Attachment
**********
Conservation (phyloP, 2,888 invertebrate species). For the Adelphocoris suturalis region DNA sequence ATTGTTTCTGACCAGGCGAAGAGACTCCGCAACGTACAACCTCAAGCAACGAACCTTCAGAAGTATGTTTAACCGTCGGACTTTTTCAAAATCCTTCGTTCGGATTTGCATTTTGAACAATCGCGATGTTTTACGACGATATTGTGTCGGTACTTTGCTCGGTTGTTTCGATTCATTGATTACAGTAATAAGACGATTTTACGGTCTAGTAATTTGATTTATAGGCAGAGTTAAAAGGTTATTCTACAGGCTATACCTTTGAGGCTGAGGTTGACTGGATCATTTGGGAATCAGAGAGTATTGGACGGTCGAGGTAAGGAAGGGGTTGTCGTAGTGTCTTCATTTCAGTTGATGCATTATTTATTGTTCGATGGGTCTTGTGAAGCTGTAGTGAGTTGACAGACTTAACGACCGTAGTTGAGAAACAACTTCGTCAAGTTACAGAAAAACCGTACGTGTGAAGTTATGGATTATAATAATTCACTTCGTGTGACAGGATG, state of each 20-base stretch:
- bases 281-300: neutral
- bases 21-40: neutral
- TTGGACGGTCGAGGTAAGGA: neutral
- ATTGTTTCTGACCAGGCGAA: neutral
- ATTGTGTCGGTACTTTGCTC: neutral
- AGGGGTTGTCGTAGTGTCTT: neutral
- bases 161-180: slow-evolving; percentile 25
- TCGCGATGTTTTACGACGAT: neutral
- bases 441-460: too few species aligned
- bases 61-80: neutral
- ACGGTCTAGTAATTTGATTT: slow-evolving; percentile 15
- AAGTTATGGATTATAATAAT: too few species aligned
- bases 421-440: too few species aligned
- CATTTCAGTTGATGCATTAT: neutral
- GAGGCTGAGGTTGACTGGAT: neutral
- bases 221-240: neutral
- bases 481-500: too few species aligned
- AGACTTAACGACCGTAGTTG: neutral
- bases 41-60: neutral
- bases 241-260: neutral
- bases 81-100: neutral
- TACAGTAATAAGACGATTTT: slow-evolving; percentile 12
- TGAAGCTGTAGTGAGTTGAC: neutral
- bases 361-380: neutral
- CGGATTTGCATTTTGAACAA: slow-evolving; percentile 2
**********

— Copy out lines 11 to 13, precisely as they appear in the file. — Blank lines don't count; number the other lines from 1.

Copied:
- bases 61-80: neutral
- ACGGTCTAGTAATTTGATTT: slow-evolving; percentile 15
- AAGTTATGGATTATAATAAT: too few species aligned